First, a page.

SAO PAULO, June 27 Brazilian biotechnology
startup GranBio Investimentos will export the fuel it hopes to
make from cellulose in sugar cane stalks starting next year
rather than trying to supply Brazil's cars, its chief executive
Brazil, the global pioneer of sugar-cane based ethanol, has
not developed policies promoting so-called second-generation
biofuels that convert non-edible material into fuel, GranBio's
CEO Bernardo Gradin said on Wednesday.
"There are new rules for ethanol in the United States and
Europe has launched a guaranteed demand for cellulosic ethanol.
Brazil has no such program ... it makes more sense commercially
for us to export," he told Reuters on the sidelines of Brazil's
biennial Ethanol Summit.
The U.S. Environmental Protection Agency's Renewable Fuel
Standard 2 calls for 21 billion gallons (79 billion liters) of
advanced biofuels to be delivered by 2022, a target many have
called unrealistically high for an industry that is barely
producing on a commercial scale.
Brazil's agriculture ministry estimates national production
of 100 million liters a year of cellulosic biofuel by 2015.
Though markets for second-generation biofuel are relatively
unknown, analysts have been expecting an uptick in Brazil's
cane-based ethanol exports to the United States since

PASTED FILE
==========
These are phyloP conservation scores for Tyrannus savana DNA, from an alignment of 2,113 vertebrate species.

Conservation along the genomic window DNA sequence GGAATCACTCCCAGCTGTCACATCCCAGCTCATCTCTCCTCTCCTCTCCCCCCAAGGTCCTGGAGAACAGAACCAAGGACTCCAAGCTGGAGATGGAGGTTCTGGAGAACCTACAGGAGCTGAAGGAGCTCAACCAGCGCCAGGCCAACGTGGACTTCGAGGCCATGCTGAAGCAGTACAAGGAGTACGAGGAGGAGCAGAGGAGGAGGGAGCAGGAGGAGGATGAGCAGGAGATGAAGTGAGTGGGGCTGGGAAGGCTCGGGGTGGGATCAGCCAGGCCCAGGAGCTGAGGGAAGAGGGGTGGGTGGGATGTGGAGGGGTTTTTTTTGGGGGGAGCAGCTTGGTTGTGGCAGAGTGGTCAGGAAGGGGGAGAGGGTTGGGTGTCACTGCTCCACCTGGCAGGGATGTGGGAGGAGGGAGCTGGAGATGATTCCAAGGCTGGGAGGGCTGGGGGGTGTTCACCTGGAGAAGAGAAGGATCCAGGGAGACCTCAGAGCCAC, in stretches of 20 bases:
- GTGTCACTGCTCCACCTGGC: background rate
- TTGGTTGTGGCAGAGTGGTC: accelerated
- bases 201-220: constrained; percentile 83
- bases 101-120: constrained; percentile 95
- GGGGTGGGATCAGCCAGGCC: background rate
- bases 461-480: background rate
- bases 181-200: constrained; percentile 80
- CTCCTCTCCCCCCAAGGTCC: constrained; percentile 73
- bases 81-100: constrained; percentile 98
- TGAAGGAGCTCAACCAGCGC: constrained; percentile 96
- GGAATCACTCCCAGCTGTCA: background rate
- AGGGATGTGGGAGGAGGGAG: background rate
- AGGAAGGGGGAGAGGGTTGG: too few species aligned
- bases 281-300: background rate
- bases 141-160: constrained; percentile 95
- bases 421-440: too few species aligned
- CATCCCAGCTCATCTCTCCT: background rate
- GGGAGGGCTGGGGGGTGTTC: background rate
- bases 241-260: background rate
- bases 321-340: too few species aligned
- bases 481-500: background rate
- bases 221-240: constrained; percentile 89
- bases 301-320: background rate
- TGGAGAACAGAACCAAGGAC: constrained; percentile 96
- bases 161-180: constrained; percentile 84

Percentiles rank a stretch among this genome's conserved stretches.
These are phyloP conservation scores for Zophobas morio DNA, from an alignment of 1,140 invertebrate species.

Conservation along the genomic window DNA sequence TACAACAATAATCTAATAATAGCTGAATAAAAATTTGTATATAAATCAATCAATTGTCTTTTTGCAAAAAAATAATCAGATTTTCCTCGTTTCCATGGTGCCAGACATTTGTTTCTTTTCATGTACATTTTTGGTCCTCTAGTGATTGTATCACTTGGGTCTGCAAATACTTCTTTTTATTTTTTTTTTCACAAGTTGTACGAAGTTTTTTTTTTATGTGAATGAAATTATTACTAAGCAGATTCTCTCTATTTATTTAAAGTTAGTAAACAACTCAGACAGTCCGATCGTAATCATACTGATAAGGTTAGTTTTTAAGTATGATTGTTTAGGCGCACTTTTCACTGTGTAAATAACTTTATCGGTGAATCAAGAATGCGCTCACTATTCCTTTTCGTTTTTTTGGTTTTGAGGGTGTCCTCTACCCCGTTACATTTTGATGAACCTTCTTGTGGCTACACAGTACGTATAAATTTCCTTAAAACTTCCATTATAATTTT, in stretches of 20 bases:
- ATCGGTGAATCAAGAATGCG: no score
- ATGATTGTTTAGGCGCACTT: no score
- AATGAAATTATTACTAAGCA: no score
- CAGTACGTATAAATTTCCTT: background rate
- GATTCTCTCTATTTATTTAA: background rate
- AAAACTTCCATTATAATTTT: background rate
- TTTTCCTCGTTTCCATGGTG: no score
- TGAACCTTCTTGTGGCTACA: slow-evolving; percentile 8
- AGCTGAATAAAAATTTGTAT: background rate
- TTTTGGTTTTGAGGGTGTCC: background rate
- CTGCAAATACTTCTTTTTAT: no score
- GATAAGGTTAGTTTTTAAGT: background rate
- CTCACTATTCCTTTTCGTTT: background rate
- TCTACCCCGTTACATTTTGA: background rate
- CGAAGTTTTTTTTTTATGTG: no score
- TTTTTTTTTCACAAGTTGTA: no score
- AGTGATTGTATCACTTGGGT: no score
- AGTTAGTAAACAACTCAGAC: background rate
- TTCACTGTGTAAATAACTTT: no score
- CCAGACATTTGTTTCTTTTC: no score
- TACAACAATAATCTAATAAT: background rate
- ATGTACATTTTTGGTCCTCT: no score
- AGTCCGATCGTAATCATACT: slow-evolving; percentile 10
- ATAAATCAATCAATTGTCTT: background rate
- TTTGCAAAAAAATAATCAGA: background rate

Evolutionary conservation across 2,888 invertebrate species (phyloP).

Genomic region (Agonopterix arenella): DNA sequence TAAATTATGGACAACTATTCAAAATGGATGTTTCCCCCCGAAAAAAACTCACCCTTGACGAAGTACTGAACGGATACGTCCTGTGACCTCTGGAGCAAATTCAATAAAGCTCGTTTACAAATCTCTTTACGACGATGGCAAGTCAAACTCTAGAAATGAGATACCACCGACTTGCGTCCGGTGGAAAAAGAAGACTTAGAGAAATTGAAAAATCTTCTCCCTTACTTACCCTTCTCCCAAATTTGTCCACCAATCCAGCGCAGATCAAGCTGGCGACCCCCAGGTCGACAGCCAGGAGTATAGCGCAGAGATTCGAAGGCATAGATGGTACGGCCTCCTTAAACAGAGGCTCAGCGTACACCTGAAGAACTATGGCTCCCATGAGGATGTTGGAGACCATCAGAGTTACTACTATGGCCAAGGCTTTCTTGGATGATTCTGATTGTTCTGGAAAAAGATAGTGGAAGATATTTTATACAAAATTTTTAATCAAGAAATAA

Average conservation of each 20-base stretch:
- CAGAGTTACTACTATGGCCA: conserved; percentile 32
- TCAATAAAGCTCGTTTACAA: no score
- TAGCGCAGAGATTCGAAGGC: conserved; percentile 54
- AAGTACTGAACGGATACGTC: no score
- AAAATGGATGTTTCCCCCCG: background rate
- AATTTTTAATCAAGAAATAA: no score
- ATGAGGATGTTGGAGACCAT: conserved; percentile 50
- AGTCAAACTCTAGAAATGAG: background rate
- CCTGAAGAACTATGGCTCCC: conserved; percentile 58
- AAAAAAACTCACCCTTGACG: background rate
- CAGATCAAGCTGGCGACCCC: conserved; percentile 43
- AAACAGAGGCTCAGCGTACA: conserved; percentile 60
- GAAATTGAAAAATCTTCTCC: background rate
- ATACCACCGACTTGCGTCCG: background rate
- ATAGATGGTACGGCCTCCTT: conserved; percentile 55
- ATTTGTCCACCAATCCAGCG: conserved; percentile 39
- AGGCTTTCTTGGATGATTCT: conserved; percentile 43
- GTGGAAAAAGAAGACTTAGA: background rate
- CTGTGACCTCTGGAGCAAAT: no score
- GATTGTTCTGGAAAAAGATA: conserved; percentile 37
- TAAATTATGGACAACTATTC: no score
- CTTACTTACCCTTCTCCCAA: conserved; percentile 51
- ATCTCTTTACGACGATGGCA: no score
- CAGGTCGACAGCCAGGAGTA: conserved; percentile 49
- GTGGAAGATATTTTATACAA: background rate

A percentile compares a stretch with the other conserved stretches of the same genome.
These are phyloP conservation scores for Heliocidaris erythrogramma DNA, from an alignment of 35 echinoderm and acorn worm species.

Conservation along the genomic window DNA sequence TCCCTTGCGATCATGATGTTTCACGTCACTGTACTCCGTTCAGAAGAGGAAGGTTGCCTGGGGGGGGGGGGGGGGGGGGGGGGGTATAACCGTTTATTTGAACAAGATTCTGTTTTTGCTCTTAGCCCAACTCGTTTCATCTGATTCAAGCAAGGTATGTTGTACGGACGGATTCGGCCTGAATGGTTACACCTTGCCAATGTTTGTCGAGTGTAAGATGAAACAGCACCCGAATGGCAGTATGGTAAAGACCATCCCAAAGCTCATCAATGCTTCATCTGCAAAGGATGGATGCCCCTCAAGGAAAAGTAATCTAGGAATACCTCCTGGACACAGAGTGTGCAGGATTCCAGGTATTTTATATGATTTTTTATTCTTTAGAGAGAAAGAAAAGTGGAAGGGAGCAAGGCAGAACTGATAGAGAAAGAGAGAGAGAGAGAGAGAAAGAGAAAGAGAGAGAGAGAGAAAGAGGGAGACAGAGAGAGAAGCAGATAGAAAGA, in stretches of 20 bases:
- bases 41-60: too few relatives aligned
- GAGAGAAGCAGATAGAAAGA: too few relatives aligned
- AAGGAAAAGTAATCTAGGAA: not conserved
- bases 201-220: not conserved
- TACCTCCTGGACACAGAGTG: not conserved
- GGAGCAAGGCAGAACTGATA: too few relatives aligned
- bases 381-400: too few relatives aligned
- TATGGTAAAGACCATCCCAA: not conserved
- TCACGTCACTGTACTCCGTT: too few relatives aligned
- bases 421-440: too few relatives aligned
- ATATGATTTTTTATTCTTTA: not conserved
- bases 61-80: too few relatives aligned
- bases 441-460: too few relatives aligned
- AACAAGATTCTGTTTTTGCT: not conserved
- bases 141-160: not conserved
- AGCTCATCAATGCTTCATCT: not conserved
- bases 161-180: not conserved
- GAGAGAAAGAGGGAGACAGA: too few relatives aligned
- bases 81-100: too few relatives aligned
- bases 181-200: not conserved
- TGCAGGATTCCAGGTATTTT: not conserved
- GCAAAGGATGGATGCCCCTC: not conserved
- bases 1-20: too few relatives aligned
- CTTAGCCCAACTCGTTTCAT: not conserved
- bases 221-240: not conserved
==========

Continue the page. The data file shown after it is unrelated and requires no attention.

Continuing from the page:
Washington's decision last year to end a steep tariff on foreign
Gradin said GranBio is holding its estimated start date for
its first cellulose ethanol mill, an 82-million-liter facility
in northeast Brazil, for the first four months of 2014. The
company then has plans to open a new mill each year for the next
four years, a $2 billion investment.
Other firms investing in the high-risk venture of
second-generation biofuel in Brazil include UK-based TMO
Renewables, which said in April it plans to open a 10 million
liter bioethanol plant next year to supply the local market.
Though Gradin said he wished the Brazilian government would
do more to support cellulosic ethanol now, he said it would only
be a matter of years before Brazil turns to non-edible biofuel.
Brazil imports most of its gasoline and sells it at a loss,
and a recent weakening of Brazil's currency, the real, has
accentuated the difference in imported fuel prices, possibly
giving the government another incentive to promote biofuels.
"The demand for fuel is going to double in 10 years and I
don't believe first generation ethanol can meet it," he said.
(Reporting by Caroline Stauffer and Lucas Iberico-Lozada;
Editing by Kenneth Barry)